The few sunny days with mild temperatures we’ve had lately are signs spring is in the air. It is March, however, so we have to be realistic. March can be wintery OR spring like. The following are some ideas of what you can do now to prepare for the gardening season.
Now is the perfect time to prune non spring flowering shrubs. Spring flowering shrubs should be pruned after they bloom.
When pruning be sure not to leave stubs. Make cuts just over the place where a bud is coming out or if it’s a branch make the cut just outside the branch collar. (a rough section of bark where one branch joins the trunk)
Dead branches can be removed anytime along with branches that are in the way.
Before starting any pruning projects clean and sharpen your tools. It makes a huge difference. If the plant has had a disease, disinfect your pruner/lopper before moving to another plant or branch if just one branch is affected.
I have noticed a lot of black knot fungus on flowering cherry and plum trees. It can affect ornamental and fruit bearing trees. The affected sections look like swollen black knots on the branches and should be pruned out 8 inches away from the “knot”. This is a highly contagious fungal disease so don’t ignore it. For information go to:
Once the soil dries out a little you can rake or sweep up the road grit from driveway and road edges. If you do it when the soil is very wet the grass will be damaged. The same goes for raking leaves blown onto the lawn. Patience is the basic recommendation. We’re all anxious to get going but doing things under the wrong conditions can cause damage.
Gently rake up mulch/leaves that may be over areas where bulbs and early perennials like daylilies are poking through. I always leave some leaves as protection for late season snow & frost. We are bound to have some of both before consistently warmer weather arrives.
Grasses should be cut back before the new growth starts so now is a good time. Wear long sleeves as they have “razor” edges which is why deer don’t eat them.
This is a perfect time for “wishful thinking”. What changes do you want to make, plants to add, move, divide, or remove? First consider the site, light, type of soil etc. THEN research plants suited to that site.
The soil should be above 50 degrees and form a loose clump in your hand before you start any moving or dividing. Again, patience pays off in the end. It’s doubtful we will be able to do anything other than clean up by the end of the month.
If you’ve left plants up from last fall don’t be in a hurry to cut them back. Many beneficial insects overwinter or lay their eggs in the stems and litter around the crown. The same goes for leaf litter in the garden. There are a lot of insects and larva living in the ground litter. Just let it be.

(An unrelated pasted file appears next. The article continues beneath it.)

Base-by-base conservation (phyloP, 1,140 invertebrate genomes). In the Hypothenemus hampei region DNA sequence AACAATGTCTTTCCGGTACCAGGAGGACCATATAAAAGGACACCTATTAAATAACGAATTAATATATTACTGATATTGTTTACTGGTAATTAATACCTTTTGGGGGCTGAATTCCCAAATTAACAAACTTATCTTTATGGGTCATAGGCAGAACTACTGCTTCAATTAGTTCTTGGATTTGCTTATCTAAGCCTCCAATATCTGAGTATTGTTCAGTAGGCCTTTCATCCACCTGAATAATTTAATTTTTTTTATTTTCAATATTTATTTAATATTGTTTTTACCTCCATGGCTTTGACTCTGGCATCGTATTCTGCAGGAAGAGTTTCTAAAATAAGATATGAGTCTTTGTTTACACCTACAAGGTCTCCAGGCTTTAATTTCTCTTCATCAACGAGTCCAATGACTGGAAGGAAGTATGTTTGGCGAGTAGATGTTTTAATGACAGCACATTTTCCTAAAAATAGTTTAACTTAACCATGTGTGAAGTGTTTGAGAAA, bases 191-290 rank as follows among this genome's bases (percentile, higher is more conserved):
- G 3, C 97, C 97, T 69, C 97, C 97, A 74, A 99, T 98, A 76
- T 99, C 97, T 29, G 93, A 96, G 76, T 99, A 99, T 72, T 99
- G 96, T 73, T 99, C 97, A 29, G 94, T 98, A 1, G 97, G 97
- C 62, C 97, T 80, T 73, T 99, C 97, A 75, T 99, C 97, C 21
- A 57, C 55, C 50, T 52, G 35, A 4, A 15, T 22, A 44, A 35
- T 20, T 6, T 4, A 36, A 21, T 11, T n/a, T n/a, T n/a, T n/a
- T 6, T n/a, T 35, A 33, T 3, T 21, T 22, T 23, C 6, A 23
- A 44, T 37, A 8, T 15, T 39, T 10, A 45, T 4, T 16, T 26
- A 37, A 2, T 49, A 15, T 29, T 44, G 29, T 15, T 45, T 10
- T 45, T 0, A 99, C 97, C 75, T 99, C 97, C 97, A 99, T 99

If you need advice on how to transplant, divide, prune, what to plant etc. contact me for a consultation. If, like me, you still have lots of areas of snow cover in your yard, wait until it’s gone to arrange a consultation.
Upcoming Plant Sales:Put them on your calendar now!
Lessons from Nature and Amanda’s Garden Native and Perennial Plant Sale. Saturday, May 22nd, 9:00 – 2:00. 170 Pine St., E Aurora,
corner of Pine & Lawrence.
Clients and those of you who get my tips can come at 8:00 and beat the rush. We will have a larger variety of native plants on that one day than anywhere in WNY. All my plants are dug fresh from my garden and those from Amanda’s Garden are started from seed by Ellen. Fultz, the owner. A listing of what plants will be available will be in the May Garden Tips and on my web site – lessonsfromnature.biz
Master Gardener Plant Sale, Friday May 21, 8:30 – 3:00, Saturday May 22, 8:30 – 2:00,First Presbyterian Church, 1 Symphony Circle, across from Kleinhans. Perennials and annuals for sun and shade, natives, succulents, hypertufa and draped concrete pots, vegetable starts, herbs, shrubs and garden art.
Master Gardener Education Day, Saturday, March 13 from 9:00am – 12:45pm.
You won’t want to miss this great opportunity to hear 2 outstanding speakers from the comfort of your own home. This past week I had the opportunity to have a “test run” with both presenters and am really excited about their presentations.
This year’s Education Day will be a shot in the arm for the winter blahs as well as being very entertaining and educational. There will be 2 presentations:
Rick Darke - Co-author with Doug Tallamy of The Living Landscape will present Dynamic Design and Stewardship of Living Landscapes.
Paul Zammit, professor at Niagara College in Ontario, past Director of Horticulture at the Toronto Botanical Gardens and international speaker will present: Planning and Planting for All Seasons.
If you haven’t registered yet you need to do so by this Wed..
Fees: Erie County Master Gardener - $25; Other Master Gardener &CNLP - $30; Public - $35
Registration is required! Register at erie.cce.cornell.edu/events.
Don’t forget to contact me for a garden consult. I can help improve your garden and gardening practices.
Lessons from Nature
170 Pine St.
E. Aurora, NY 14052